LANGUAGE OF THE ANTHROPOCENE

clean•web

Harnessing the power of the Internet, software, and mobile technologies to shrink our environmental footprint

By Prachi Patel

In a light-filled, state-of-the-art coworking space two blocks from London’s Trafalgar Square, a few dozen web developers, entrepreneurs, and sustainability experts and enthusiasts gets together one Monday evening a month. Usually over a few beers, the group networks, shares, and bats around ideas for how software and web technologies can come into play in areas ranging from food sustainability and air pollution to data science and transport.

The London meetup group is an outcome of two phenomena that have grown up in parallel: a boom in clean technologies such as renewables, fuel-efficient cars, and green materials, and the rise of human-centered web systems and social media. The group’s goal is to harness the power of the Internet, software, and mobile technologies to bring about environmental change. It’s a vision shared by a growing number of determined enthusiasts around the world. And they have a word for the idea: cleanweb.

Cleanweb is an evolution of clean technologies from hardware to the softer, human side of things. “It’s about using digital technologies to address sustainability and resource challenges,” says Jack Townsend, who founded the 1,000-person strong London meetup group called Cleanweb UK.

Cleantech entrepreneur and investor Sunil Paul coined the term cleanweb in 2011. He called it the next stage of development for cleantech—a sort of Cleantech 2.0.

New words are a reflection of present-day human obsessions. Cleanweb then is a nod to a society in which social media and online networking are second nature, and people are aware of their burden on the environment.

Arlington, TX-based startup Opower is a perfect example. The company makes software that shows consumers how much energy they use compared to their neighbors. By using online gaming techniques and social behavior science, it promotes energy-efficient behavior. The company, recently acquired by software giant Oracle for $532 million, works with almost 100 utilities in nine countries. By changing people’s behavior, Opower has already saved enough energy to power 1 million homes for a year, mitigating 7.6 billion pounds of carbon dioxide emissions between 2007 and 2014.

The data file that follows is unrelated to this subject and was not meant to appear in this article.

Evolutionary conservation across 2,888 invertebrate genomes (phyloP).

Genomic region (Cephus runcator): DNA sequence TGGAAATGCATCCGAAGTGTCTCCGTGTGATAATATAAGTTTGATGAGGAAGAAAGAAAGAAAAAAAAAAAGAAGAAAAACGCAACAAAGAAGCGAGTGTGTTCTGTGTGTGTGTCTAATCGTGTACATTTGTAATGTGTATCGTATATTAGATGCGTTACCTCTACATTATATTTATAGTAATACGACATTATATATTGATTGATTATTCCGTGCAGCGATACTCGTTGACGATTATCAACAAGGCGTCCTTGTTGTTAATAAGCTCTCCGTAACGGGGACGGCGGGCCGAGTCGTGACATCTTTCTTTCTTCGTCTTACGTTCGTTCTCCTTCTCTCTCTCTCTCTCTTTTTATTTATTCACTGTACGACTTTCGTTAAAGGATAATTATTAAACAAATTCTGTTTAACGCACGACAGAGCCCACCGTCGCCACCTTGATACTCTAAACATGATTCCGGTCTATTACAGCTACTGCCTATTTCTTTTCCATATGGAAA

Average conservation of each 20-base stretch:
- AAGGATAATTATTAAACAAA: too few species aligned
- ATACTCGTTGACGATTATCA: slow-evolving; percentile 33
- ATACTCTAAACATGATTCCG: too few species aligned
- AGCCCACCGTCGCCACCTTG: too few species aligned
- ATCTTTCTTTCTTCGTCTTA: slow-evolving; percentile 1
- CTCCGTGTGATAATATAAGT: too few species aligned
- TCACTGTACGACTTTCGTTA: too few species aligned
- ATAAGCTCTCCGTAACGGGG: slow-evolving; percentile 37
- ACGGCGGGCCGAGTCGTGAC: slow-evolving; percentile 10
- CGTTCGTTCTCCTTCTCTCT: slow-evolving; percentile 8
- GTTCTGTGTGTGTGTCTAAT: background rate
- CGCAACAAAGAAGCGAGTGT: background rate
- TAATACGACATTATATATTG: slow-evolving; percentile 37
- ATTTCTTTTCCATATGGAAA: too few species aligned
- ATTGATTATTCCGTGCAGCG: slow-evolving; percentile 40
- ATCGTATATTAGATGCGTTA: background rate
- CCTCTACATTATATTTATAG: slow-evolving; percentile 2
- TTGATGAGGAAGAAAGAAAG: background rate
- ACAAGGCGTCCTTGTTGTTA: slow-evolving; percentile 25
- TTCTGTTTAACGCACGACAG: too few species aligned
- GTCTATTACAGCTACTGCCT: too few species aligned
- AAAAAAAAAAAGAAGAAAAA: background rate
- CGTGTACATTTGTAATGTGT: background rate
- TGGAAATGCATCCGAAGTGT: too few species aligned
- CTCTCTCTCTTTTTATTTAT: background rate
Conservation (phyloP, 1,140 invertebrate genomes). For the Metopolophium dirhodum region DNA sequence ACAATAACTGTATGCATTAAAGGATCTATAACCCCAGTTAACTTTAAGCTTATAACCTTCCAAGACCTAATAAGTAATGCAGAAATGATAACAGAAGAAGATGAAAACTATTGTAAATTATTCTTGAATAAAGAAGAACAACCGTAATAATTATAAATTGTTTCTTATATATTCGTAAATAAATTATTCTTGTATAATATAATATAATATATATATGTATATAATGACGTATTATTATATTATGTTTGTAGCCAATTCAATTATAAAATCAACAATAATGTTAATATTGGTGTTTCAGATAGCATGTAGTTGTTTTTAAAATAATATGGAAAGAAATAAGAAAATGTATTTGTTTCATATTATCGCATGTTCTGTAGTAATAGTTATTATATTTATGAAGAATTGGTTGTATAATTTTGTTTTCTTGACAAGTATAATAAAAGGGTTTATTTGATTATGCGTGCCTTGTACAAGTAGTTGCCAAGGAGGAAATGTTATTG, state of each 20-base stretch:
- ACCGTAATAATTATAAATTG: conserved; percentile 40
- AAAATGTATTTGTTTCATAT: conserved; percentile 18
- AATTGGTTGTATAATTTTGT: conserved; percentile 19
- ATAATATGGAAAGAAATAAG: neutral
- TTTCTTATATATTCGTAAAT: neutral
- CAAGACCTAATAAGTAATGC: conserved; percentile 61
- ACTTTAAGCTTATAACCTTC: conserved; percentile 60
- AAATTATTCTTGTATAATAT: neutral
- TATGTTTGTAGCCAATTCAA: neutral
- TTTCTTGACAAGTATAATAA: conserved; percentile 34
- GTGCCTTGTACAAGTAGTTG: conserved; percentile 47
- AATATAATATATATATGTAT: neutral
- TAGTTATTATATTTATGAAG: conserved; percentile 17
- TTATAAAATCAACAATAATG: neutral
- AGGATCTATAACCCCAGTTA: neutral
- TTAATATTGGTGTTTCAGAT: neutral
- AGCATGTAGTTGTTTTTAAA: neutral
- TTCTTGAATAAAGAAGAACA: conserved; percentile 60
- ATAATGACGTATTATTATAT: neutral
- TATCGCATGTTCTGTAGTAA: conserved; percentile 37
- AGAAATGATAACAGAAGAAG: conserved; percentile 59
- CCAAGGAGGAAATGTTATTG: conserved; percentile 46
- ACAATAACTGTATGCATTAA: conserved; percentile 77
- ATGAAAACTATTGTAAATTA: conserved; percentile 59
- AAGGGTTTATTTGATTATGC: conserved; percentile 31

Other examples of cleanweb abound. They include recycling and reuse websites such as eBay and thredUP; resource-sharing services like Airbnb and Zipcar; and smart-home energy management systems like the Nest thermostat. True to the cleanweb mantra, these solutions slash resource use. According to a 2010 study by engineers at the University of California, Berkeley, each carsharing vehicle displaces the carbon footprint of 9 to 13 owned cars. Airbnb reports that home sharing through their platform uses 78 percent less energy and 48 percent less water per guest per night compared to hotel stays in Europe.

These startups highlight the promise of the cleanweb. Traditional cleantech like solar panels or wind turbines needs huge capital investment, labs, and extensive manpower. In contrast, cleanweb harnesses ubiquitous mobile technologies, global social networks, cheap computing power, and mounds of data. That means cleanweb startups can get to market quickly with a modest amount of capital, making them a quick way to have a big impact on environmental problems.

Investors are taking note—cleanweb investments are on the rise. In a Fortune magazine commentary, Nicholas Eisenberger, the managing partner at New York-based venture capital and strategy firm Pure Energy Partners, pointed out that more than US$8 billion have been invested in 861 cleanweb deals in over 500 different companies since 2009. And of that total, nearly $2 billion was invested in the first half of 2014 alone, showing a remarkable acceleration of investment.

And while much cleanweb activity has centered in the US and Europe, the idea is spreading. In 2012, for instance, Indian venture capital company Infuse Ventures launched the PowerStart accelerator program to fund cleanweb startups in partnership with the Asian Development Bank and the Indian Institute of Management, Ahmedabad. The incubation program holds two month-long startup boot camps every year to find teams of committed entrepreneurs and investable startups, picking two of these early-stage ventures for seed investment.

Technology can have drawbacks. Indeed, information and communications technologies count for two percent of the world’s carbon emissions. On the flip side, social media can spur connections and free expression—Facebook and Twitter have become tools for empowerment and change. Cleanweb reflects this good side. It may not be long until the cleanweb thoroughly transforms the way we tackle our thorniest sustainability challenges.

Image via wastebusters/Flickr

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